Rights

'Release the Bhima Koregaon 16 Immediately': Nobel Laureates, EU MPs Write to Indian Authorities

The signatories, including Noam Chomsky and Olga Tokarczuk, sought that the temporary order to release prisoners in light of COVID-19 be applied to these political prisoners as well.

New Delhi: Academics, European Union parliamentarians, Nobel laureates and other figures of international prominence have written a letter to the Prime Minister Narendra Modi, the Chief Justice of India, the chief minister of Maharashtra and other Indian authorities demanding the release of political prisoners arrested in connection with the Bhima Koregaon.

Expressing concern over the incarceration of human rights defenders in prisons in India under “deplorable hygiene conditions” and the absence of appropriate medical care, the letter said that political prisoners were at grave risk of contracting the new and more virulent strain of coronavirus.

The letter, which is addressed to several Indian authorities and copied to the EU Commissioner for Human Rights and the Office of the High Commissioner for Human Rights, sought that the temporary administrative order to release prisoners in light of the outbreak of COVID-19 be applied to India’s political prisoners as well.

The signatories to the letter included noted academic and linguist Noam Chomsky, former President of the United Nations Working Group on Arbitrary Detention José Antonio Guevara-Bermúdez, Nobel laureates Olga Tokarczuk and Wole Soyinka, Columbia University professor Partha Chatterjee, Brown University professor Ashutosh Varshney, human rights activist Shahidul Alam, former editor-in-chief of The Guardian UK Alan Rusbridger and journalist Naomi Klein.

The letter pointed out that overcrowded prisons with a shortage of water and medical equipment posed a serious health risk to political prisoners – many of whom had already contracted COVID-19 and reported a significant deterioration of their health.

Also read: There Is No Case. Release the Bhima Koregaon 16 and Compensate Them

“In a moment of unprecedented national calamity, we ask for decisive action by the government and court to set the BK-16 at liberty to avert further tragedy,” the signatories said and stressed that the political prisoners were facing a “humanitarian emergency”.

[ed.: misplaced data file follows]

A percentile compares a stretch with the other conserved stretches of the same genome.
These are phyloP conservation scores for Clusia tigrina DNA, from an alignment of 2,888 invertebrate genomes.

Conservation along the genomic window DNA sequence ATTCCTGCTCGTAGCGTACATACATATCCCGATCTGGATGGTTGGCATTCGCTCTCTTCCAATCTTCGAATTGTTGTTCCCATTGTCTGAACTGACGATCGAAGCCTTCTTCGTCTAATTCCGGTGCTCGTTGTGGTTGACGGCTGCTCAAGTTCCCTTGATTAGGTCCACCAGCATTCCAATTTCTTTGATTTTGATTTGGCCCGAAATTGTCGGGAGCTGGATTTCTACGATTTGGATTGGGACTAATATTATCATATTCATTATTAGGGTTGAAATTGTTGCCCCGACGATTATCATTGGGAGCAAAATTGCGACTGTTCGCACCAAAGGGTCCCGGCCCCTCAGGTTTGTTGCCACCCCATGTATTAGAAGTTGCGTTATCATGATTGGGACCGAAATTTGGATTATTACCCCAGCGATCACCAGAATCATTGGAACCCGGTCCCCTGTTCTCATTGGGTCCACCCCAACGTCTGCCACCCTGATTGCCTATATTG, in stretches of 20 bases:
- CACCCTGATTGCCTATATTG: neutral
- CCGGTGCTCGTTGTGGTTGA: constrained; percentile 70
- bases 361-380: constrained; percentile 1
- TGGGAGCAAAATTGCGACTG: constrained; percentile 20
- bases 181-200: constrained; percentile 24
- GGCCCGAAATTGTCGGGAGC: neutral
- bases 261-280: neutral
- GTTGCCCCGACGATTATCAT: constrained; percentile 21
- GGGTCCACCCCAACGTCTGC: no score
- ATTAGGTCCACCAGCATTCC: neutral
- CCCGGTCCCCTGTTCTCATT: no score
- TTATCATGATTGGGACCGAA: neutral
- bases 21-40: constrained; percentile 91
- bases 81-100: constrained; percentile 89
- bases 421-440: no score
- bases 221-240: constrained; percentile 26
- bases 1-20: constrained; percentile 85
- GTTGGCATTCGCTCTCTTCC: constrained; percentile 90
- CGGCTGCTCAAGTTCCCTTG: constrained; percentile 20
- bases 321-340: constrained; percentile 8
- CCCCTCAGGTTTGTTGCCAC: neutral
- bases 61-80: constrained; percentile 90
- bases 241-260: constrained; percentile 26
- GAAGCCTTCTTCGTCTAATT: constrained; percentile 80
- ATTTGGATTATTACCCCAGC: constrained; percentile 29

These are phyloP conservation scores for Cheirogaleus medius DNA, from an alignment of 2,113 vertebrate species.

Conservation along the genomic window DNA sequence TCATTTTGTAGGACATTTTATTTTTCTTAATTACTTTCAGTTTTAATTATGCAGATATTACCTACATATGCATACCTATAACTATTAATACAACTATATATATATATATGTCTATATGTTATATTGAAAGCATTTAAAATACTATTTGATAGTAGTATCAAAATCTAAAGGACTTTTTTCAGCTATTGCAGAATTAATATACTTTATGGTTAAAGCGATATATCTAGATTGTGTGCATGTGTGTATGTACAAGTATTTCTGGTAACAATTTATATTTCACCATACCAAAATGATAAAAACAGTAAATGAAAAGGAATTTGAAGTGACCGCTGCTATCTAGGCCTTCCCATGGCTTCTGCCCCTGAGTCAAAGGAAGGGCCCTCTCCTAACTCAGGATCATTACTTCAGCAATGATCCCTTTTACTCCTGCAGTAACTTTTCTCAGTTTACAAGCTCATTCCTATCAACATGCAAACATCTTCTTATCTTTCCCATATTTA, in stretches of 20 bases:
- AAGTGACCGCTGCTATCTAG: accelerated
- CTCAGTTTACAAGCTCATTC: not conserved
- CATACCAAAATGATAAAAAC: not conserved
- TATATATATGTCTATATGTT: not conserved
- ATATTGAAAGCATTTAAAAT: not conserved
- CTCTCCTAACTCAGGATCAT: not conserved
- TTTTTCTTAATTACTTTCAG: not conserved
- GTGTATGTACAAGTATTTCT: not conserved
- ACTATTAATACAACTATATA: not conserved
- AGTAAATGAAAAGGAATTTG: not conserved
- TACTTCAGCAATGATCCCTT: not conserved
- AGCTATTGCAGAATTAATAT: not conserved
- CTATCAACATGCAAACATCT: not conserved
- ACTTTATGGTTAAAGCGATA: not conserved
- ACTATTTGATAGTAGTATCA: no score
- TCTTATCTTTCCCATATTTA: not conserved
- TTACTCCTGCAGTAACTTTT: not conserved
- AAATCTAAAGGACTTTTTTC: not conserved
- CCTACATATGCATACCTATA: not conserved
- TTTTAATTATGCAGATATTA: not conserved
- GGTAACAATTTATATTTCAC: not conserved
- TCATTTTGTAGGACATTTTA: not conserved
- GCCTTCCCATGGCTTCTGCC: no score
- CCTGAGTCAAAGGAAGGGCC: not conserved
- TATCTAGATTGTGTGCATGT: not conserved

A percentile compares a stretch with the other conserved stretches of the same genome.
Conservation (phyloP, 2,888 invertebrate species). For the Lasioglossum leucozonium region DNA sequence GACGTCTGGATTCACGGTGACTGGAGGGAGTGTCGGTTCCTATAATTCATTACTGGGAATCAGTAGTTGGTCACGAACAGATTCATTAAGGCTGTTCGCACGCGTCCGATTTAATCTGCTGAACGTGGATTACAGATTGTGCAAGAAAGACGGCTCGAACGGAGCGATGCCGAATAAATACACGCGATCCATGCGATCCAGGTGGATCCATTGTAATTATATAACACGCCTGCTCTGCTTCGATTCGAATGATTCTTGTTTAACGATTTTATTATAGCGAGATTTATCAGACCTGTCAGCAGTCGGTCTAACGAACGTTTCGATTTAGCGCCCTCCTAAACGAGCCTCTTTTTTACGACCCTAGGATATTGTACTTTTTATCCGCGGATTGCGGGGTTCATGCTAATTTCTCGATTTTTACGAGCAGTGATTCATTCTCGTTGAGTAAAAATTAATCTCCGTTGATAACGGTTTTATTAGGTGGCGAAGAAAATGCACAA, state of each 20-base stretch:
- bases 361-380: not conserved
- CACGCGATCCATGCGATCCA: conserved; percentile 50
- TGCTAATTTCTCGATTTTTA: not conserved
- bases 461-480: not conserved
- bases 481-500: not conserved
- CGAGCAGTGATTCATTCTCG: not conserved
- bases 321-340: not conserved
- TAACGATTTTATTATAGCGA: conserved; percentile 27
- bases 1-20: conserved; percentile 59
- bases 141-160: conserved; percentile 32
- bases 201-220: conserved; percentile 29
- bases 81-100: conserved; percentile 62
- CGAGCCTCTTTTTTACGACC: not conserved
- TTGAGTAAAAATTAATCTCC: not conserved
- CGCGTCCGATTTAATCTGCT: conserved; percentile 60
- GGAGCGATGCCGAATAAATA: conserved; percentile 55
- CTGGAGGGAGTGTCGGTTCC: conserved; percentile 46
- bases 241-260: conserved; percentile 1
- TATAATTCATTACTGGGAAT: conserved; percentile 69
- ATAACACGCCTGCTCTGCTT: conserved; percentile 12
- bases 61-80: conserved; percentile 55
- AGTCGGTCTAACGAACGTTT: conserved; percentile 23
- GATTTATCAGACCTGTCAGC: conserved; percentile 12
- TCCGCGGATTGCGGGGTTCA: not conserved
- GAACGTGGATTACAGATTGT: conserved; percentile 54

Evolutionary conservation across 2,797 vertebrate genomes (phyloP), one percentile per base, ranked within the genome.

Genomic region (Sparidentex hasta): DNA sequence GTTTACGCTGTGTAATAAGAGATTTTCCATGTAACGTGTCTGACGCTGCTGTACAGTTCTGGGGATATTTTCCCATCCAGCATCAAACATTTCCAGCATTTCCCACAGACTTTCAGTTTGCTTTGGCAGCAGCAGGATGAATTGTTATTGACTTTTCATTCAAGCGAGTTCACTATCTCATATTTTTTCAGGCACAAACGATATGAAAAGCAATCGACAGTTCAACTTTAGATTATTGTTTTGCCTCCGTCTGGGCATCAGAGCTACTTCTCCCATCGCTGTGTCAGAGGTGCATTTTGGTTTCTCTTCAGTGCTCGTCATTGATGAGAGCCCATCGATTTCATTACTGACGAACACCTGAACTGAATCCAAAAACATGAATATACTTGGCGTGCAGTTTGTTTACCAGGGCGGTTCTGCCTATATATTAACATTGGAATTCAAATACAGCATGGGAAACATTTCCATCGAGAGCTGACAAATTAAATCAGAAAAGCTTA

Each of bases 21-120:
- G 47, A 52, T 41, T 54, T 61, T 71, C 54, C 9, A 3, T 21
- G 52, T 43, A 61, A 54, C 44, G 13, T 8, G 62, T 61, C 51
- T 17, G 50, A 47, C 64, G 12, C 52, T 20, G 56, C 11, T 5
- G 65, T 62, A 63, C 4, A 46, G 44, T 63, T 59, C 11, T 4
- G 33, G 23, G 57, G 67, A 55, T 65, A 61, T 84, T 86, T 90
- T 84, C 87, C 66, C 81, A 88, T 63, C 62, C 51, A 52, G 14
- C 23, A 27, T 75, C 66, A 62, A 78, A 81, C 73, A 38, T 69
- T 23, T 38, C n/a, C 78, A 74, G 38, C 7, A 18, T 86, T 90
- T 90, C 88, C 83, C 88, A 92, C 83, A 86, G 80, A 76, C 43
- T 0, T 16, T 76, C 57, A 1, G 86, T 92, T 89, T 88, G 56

“Two of the BK-16 were recently shifted to multi-specialty hospitals after intense advocacy from family members and concerned citizens,” the signatories said and also referred to poet Varavara Rao, who received temporary bail on medical grounds after he was hospitalised for several weeks.

Among those arrested in connection with the case include Sudhir Dhawale, a writer and Mumbai-based Dalit rights activist, Mahesh Raut, a young activist from Gadchiroli who worked on displacement, Shoma Sen, who had been head of the English literature department at Nagpur University, advocates Arun Ferreira and Sudha Bharadwaj, writer Varavara Rao, activist Vernon Gonsalves, prisoners’ rights activist Rona Wilson, Surendra Gadling, a UAPA expert and lawyer from Nagpur, Father Stan Swamy, Delhi University professor Hany Babu, scholar and activist Anand Teltumbde, civil liberties activist Gautam Navlakha, and members of the cultural group,  Kabir Kala Manch: Sagar Gorkhe, Ramesh Ghaichor and Jyoti Jagtap.

The entire statement has been reproduced below.

§

10 June 2021

We urge the immediate release of human rights defenders in India into safe conditions